Most Active Stories
- One Dead After Oklahoma Flooding, Tornadoes; Fallin Declares State Of Emergency
- Norman Man Faces Charges For Teaching People How To Beat A Lie Detector
- What Oklahoma Farmers Think About The Right-To-Farm Issue In Oklahoma
- House Introduces Resolution Directing University Of Oklahoma To Return Controversial Painting
- How The 1970s Changed The Role Of Human Rights In U.S. Foreign Policy
Approves 80 Plus Interim Studies
Fri July 11, 2014
House Speaker Approves Study Of Oklahoma's Execution Methods
Legislators plan to look at alternatives to lethal injection as Oklahoma's method of execution during an interim study before lawmakers return for the 2015 session.
The study is among more than 80 that were formally approved on Friday by House Speaker Jeff Hickman, R-Fairview.
A total of 93 studies had been requested by House members. Sixty studies were approved individually and 22 requests were combined into 11 single studies. Hearings for the studies will be conducted by the standing committees to which they were assigned.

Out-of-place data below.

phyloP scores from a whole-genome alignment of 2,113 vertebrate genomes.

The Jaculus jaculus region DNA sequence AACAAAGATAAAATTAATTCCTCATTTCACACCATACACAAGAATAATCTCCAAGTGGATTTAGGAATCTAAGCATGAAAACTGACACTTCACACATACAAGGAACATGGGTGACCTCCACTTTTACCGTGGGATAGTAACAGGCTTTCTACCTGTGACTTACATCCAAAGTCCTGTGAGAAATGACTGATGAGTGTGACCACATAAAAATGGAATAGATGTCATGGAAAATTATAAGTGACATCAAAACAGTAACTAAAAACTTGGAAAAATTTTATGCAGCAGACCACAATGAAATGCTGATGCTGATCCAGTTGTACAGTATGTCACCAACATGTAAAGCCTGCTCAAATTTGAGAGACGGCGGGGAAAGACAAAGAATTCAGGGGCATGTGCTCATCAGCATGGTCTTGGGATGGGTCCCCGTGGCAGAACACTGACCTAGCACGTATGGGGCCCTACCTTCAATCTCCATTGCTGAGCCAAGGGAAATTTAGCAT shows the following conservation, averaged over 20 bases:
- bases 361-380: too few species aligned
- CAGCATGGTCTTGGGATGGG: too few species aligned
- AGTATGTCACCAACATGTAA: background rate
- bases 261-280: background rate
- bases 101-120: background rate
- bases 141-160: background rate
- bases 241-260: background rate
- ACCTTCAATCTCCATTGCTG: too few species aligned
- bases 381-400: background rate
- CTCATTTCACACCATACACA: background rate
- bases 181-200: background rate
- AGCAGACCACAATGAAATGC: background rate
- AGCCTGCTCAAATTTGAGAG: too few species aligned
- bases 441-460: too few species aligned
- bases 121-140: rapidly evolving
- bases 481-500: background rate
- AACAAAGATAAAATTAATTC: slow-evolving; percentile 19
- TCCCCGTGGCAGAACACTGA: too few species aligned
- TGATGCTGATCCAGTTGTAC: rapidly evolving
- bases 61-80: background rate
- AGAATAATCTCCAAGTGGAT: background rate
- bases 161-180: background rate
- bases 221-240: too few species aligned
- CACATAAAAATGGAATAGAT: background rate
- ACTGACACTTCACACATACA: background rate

Former Oklahoma Highway Patrolman and Republican state Rep. Mike Christian of Oklahoma City requested the study following the botched execution of an Oklahoma death row inmate in April.
Christian says he also wants to examine Oklahoma's execution protocols and compare them to those of other states.
Current Oklahoma law calls for electrocution to be used as an alternative method of execution if lethal injection were declared unconstitutional. Christian says he believes a firing squad would be a better second option.
Hickman approved another study focusing on concealed carry on college and university classes to be combined with a similar Senate request. The joint study will combined House Interim Study 14H-078 and Senate Interim Study 14S-052.
A House press release says, "Studies can begin August 5th and will be held on Tuesdays and Wednesdays through November 12th." A complete list of the requested studies and each approval, combination or denial can be found at the Oklahoma House web page.
KGOU is a community-supported news organization and relies on contributions from readers and listeners to fulfill its mission of public service to Oklahoma and beyond. Donate online, or by contacting our Membership department.
Kept For Independent Autopsy
Met for 45 minutes behind closed doors